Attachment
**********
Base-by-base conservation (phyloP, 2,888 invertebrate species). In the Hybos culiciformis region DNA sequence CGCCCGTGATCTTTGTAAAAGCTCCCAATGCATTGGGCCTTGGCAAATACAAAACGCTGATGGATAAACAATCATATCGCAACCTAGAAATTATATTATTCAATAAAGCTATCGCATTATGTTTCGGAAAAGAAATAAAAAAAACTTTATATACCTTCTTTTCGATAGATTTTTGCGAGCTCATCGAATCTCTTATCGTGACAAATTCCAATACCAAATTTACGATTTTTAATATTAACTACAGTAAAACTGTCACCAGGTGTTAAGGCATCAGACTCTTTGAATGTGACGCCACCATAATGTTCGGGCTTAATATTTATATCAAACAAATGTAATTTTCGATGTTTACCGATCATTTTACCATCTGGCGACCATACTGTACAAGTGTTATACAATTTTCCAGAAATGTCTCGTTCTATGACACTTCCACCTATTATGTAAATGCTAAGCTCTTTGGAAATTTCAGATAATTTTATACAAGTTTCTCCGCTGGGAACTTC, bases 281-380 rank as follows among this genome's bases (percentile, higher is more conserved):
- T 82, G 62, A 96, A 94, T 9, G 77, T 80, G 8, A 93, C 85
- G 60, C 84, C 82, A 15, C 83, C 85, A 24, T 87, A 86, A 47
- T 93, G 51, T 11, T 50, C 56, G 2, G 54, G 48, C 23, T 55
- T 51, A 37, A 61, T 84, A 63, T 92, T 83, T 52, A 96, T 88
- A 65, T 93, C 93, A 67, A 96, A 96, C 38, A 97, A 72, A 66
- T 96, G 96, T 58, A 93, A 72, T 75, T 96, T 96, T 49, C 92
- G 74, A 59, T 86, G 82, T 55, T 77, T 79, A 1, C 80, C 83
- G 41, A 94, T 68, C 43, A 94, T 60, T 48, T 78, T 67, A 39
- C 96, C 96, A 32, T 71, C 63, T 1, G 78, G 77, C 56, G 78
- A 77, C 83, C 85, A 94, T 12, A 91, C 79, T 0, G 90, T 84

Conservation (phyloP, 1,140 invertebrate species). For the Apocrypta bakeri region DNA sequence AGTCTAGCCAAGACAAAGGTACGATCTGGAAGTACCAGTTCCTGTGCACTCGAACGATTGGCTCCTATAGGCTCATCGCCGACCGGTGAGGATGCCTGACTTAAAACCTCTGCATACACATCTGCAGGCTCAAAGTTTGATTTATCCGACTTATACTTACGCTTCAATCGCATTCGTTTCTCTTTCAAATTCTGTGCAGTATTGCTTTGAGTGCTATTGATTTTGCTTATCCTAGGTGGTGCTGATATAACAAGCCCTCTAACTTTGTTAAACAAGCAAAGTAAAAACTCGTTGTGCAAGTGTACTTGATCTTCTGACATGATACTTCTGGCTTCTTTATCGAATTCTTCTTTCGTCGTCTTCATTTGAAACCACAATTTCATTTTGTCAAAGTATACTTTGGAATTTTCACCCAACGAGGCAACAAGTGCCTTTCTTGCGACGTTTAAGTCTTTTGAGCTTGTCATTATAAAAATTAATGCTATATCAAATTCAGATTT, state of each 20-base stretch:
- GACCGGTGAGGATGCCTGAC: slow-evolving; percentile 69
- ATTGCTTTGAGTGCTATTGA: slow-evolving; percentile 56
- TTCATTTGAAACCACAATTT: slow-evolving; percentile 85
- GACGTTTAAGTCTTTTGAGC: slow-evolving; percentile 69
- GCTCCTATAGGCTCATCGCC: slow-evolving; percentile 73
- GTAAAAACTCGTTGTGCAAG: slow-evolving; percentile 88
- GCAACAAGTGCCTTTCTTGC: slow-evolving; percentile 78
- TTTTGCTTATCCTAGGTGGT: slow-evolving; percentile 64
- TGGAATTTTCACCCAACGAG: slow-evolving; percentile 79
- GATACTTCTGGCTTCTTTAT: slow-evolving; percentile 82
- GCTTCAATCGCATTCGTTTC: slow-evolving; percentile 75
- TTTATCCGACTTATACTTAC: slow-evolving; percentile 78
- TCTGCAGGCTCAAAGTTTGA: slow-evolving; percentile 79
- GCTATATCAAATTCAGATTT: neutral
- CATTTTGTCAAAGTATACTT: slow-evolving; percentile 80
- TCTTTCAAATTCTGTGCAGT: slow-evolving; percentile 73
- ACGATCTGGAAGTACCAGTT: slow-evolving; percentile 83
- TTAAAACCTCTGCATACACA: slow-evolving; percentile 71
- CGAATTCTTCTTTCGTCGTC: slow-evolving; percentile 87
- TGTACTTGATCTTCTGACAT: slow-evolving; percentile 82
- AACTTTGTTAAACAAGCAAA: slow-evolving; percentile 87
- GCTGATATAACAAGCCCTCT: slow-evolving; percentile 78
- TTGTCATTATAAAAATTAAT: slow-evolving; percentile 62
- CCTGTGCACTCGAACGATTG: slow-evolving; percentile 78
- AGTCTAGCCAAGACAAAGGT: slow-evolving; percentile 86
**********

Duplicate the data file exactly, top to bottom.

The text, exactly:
Base-by-base conservation (phyloP, 2,888 invertebrate species). In the Hybos culiciformis region DNA sequence CGCCCGTGATCTTTGTAAAAGCTCCCAATGCATTGGGCCTTGGCAAATACAAAACGCTGATGGATAAACAATCATATCGCAACCTAGAAATTATATTATTCAATAAAGCTATCGCATTATGTTTCGGAAAAGAAATAAAAAAAACTTTATATACCTTCTTTTCGATAGATTTTTGCGAGCTCATCGAATCTCTTATCGTGACAAATTCCAATACCAAATTTACGATTTTTAATATTAACTACAGTAAAACTGTCACCAGGTGTTAAGGCATCAGACTCTTTGAATGTGACGCCACCATAATGTTCGGGCTTAATATTTATATCAAACAAATGTAATTTTCGATGTTTACCGATCATTTTACCATCTGGCGACCATACTGTACAAGTGTTATACAATTTTCCAGAAATGTCTCGTTCTATGACACTTCCACCTATTATGTAAATGCTAAGCTCTTTGGAAATTTCAGATAATTTTATACAAGTTTCTCCGCTGGGAACTTC, bases 281-380 rank as follows among this genome's bases (percentile, higher is more conserved):
- T 82, G 62, A 96, A 94, T 9, G 77, T 80, G 8, A 93, C 85
- G 60, C 84, C 82, A 15, C 83, C 85, A 24, T 87, A 86, A 47
- T 93, G 51, T 11, T 50, C 56, G 2, G 54, G 48, C 23, T 55
- T 51, A 37, A 61, T 84, A 63, T 92, T 83, T 52, A 96, T 88
- A 65, T 93, C 93, A 67, A 96, A 96, C 38, A 97, A 72, A 66
- T 96, G 96, T 58, A 93, A 72, T 75, T 96, T 96, T 49, C 92
- G 74, A 59, T 86, G 82, T 55, T 77, T 79, A 1, C 80, C 83
- G 41, A 94, T 68, C 43, A 94, T 60, T 48, T 78, T 67, A 39
- C 96, C 96, A 32, T 71, C 63, T 1, G 78, G 77, C 56, G 78
- A 77, C 83, C 85, A 94, T 12, A 91, C 79, T 0, G 90, T 84

Conservation (phyloP, 1,140 invertebrate species). For the Apocrypta bakeri region DNA sequence AGTCTAGCCAAGACAAAGGTACGATCTGGAAGTACCAGTTCCTGTGCACTCGAACGATTGGCTCCTATAGGCTCATCGCCGACCGGTGAGGATGCCTGACTTAAAACCTCTGCATACACATCTGCAGGCTCAAAGTTTGATTTATCCGACTTATACTTACGCTTCAATCGCATTCGTTTCTCTTTCAAATTCTGTGCAGTATTGCTTTGAGTGCTATTGATTTTGCTTATCCTAGGTGGTGCTGATATAACAAGCCCTCTAACTTTGTTAAACAAGCAAAGTAAAAACTCGTTGTGCAAGTGTACTTGATCTTCTGACATGATACTTCTGGCTTCTTTATCGAATTCTTCTTTCGTCGTCTTCATTTGAAACCACAATTTCATTTTGTCAAAGTATACTTTGGAATTTTCACCCAACGAGGCAACAAGTGCCTTTCTTGCGACGTTTAAGTCTTTTGAGCTTGTCATTATAAAAATTAATGCTATATCAAATTCAGATTT, state of each 20-base stretch:
- GACCGGTGAGGATGCCTGAC: slow-evolving; percentile 69
- ATTGCTTTGAGTGCTATTGA: slow-evolving; percentile 56
- TTCATTTGAAACCACAATTT: slow-evolving; percentile 85
- GACGTTTAAGTCTTTTGAGC: slow-evolving; percentile 69
- GCTCCTATAGGCTCATCGCC: slow-evolving; percentile 73
- GTAAAAACTCGTTGTGCAAG: slow-evolving; percentile 88
- GCAACAAGTGCCTTTCTTGC: slow-evolving; percentile 78
- TTTTGCTTATCCTAGGTGGT: slow-evolving; percentile 64
- TGGAATTTTCACCCAACGAG: slow-evolving; percentile 79
- GATACTTCTGGCTTCTTTAT: slow-evolving; percentile 82
- GCTTCAATCGCATTCGTTTC: slow-evolving; percentile 75
- TTTATCCGACTTATACTTAC: slow-evolving; percentile 78
- TCTGCAGGCTCAAAGTTTGA: slow-evolving; percentile 79
- GCTATATCAAATTCAGATTT: neutral
- CATTTTGTCAAAGTATACTT: slow-evolving; percentile 80
- TCTTTCAAATTCTGTGCAGT: slow-evolving; percentile 73
- ACGATCTGGAAGTACCAGTT: slow-evolving; percentile 83
- TTAAAACCTCTGCATACACA: slow-evolving; percentile 71
- CGAATTCTTCTTTCGTCGTC: slow-evolving; percentile 87
- TGTACTTGATCTTCTGACAT: slow-evolving; percentile 82
- AACTTTGTTAAACAAGCAAA: slow-evolving; percentile 87
- GCTGATATAACAAGCCCTCT: slow-evolving; percentile 78
- TTGTCATTATAAAAATTAAT: slow-evolving; percentile 62
- CCTGTGCACTCGAACGATTG: slow-evolving; percentile 78
- AGTCTAGCCAAGACAAAGGT: slow-evolving; percentile 86